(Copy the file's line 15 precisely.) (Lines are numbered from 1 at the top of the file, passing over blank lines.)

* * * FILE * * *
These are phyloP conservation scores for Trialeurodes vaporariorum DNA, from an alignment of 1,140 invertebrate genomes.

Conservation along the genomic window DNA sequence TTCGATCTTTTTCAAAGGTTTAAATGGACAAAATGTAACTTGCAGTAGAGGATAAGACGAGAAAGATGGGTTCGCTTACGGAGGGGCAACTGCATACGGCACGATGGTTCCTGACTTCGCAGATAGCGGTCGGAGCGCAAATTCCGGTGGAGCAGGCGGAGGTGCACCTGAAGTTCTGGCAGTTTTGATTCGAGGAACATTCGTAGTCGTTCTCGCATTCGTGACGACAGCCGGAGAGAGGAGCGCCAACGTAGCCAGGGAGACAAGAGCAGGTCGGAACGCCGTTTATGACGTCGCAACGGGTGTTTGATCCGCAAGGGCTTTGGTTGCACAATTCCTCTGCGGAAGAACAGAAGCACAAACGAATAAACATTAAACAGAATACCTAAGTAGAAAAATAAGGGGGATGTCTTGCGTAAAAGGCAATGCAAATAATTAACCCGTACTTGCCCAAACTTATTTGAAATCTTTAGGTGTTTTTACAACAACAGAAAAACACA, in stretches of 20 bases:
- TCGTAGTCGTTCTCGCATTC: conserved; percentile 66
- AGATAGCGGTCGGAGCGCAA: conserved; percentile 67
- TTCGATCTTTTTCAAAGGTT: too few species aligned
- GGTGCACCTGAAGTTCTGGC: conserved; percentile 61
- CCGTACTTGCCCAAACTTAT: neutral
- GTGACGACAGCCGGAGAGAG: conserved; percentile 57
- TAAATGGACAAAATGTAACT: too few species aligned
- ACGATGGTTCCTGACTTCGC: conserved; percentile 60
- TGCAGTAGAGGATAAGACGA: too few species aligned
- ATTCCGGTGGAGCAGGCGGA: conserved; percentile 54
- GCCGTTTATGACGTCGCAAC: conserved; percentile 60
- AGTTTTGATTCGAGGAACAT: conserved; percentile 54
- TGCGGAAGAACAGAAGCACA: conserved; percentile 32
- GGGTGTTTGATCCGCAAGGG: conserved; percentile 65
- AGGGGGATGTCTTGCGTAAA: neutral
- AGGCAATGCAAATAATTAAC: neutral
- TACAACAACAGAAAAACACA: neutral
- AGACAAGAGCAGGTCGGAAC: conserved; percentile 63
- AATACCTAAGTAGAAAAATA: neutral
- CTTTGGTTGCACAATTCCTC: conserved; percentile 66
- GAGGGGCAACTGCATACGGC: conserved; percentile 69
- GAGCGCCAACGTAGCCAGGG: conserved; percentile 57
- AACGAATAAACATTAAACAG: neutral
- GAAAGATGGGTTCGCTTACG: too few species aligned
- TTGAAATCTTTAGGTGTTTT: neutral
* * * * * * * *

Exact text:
- TGCGGAAGAACAGAAGCACA: conserved; percentile 32